|As per Mrs. C.J. Thain 10 March 1986: “Child Born 2 Apr 1753.|
|Burial Child, Charlotte Taylor, 6 Aug 1753.”|
|FHL Film Numbers: 580904 and 580905|
|Parish Register – Church of England|
|3. Taylor, Charlotte|
|Birth: 1 Jan. 1754|
|Christening: 20 Jan. 1754 Richmond-Sunbury on Thames, London, England|
|Mother: Ann Taylor (No Father listed in Register Entry)|
|FHL Film Number: 577573|
|Parish Register – Church of England|
|4. Taylor, Charlotte Susanna|
|Christening: 10 March 1754 Ratley, Warwickshire, England|
|Death: 8 May 1754|
|Father: James Taylor|
|FHL Film Numbers: 548392 and 5551437|
|Parish Register – Church of England|
|5. Taylor, Charlotte|
|Christening: 21 May 1749, Inkpen, Berkshire, England|
|Father: Edmand Taylor|
|Note: Possibility of marriage to John Potter 12 Dec. 1775.|
|FHL Film Number: 88303|
|6. Taylor, Charlot|
|Christening: July 1754, Firth and Stenness, Orkney, Scotland|
|Father: David Taylor|
|Mother: Margaret Corstan|
|Note: Possibility of marriage to John Essen 1782.|
|FHL Film Number: 919500|
|7. Taylor, Charlotte|
|Birth: 5 Nov. 1755|
|Christening: 9 Nov. 1755, Holborn Lying in Hospital, Endell Street, London, England|
|Father: Charles Taylor|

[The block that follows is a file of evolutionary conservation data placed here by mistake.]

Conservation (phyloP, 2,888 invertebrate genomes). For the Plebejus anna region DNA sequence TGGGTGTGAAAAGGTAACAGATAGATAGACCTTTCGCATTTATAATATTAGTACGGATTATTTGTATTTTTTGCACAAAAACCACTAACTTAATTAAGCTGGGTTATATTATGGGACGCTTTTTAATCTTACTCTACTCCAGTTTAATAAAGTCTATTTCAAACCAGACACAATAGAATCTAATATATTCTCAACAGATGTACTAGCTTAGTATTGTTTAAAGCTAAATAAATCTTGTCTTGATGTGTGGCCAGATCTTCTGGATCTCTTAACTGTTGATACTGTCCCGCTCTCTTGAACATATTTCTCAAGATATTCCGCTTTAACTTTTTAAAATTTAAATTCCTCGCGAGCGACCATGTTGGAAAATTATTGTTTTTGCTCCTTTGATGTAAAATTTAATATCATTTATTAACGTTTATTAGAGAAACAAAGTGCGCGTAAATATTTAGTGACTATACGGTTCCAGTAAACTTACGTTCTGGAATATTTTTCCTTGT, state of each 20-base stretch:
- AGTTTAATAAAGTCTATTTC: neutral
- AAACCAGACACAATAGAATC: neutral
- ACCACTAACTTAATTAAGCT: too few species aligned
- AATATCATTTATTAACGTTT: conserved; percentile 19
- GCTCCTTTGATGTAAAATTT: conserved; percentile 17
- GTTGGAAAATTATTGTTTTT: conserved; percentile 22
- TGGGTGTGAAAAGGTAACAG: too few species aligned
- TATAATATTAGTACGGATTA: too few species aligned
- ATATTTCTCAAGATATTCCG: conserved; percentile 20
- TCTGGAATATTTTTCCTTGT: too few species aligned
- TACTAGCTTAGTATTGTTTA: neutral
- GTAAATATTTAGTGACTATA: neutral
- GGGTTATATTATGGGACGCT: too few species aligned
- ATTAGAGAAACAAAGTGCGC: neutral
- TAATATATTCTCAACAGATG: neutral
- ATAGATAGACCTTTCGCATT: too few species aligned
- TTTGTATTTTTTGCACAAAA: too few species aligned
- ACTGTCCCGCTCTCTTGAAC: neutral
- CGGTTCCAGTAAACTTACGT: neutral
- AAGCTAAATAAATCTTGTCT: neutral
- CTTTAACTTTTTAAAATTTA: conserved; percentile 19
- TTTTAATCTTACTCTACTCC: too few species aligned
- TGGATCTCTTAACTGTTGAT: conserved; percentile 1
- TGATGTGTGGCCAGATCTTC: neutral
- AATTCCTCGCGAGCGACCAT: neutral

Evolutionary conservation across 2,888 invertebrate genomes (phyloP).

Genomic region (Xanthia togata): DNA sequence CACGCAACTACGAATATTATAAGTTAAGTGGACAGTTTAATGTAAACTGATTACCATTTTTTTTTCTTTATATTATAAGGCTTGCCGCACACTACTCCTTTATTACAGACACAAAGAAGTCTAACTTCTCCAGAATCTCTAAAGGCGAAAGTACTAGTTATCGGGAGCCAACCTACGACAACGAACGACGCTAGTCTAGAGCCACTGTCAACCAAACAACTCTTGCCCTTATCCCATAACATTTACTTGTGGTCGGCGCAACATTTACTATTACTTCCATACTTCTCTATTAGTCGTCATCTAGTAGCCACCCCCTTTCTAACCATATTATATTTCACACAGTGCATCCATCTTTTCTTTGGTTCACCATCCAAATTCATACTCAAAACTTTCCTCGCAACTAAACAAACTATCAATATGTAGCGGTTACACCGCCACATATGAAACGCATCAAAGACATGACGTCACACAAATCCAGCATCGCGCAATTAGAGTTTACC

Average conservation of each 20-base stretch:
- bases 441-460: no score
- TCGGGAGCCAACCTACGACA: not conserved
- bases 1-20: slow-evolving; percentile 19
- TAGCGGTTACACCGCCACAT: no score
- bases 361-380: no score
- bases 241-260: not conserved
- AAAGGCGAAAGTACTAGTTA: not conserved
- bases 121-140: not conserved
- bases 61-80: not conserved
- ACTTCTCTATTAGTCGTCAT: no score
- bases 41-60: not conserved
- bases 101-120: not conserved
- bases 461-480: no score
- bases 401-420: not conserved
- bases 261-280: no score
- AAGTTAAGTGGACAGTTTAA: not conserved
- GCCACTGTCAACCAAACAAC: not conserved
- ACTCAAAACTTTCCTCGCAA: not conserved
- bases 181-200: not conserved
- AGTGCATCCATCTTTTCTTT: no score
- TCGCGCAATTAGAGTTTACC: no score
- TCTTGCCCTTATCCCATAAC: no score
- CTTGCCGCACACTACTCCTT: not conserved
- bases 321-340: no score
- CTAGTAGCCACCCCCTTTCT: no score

|FHL Film Number: 916633 (RG8)|
|General Register Office – Births . . . Surrendered to non-parochial Registers Commission of 1857 and other registers and church records; Class number: RG8; Piece Number: 62-1 (Christening)|
|8. Taylor, Charlotte|
|Birth: 21 July 1754|
|Christening: 2 Aug. 1754 St. George, Hanover Square, London, Westminster, England|
|Father: Thomas Taylor|
|Mother: Elizabeth Taylor|
|Parish Register – Church of England|
|9. Tayler, Charlotte|
|Birth: 8 Nov. 1753|
|Christening: 8 Nov. 1753 St. James’, Westminster, Middlesex, London, England|
|Father: William Stanton|
|Mother: Charlotte Tayler|
|Note: Possibly married to George Patterson 5 April 1779 at Hounslow-Heston (London, England – Church of England Marriage Banns)|
|FHL Film Number: One 042308|
|Parish Register – Church of England|
|10. Tailor, Charlotte|
|Christening: 18 May 1755 Hillingdon, St. Margaret, Uxbridge, Middlesex, England|
|Father: John Tailor|
|Marriage Banns: 2, 9, 16 Feb. 1772 No. 70 St. John the Baptist, Hillingdon, England to James Weston|
|Marriage: 12 July 1772, Hillington, Middlesex, England to James Weston|
|FHL Film Number: 496694|
|Parish Register – Church of England|
|11. Taylor, Charlotte|
|Marriage to John Meadows 6 March 1775 Ipswitch, Suffolk, England|
|FHL Film Number: One 595991|
|Note: Possibly the same Charlotte as either (3) or (8).|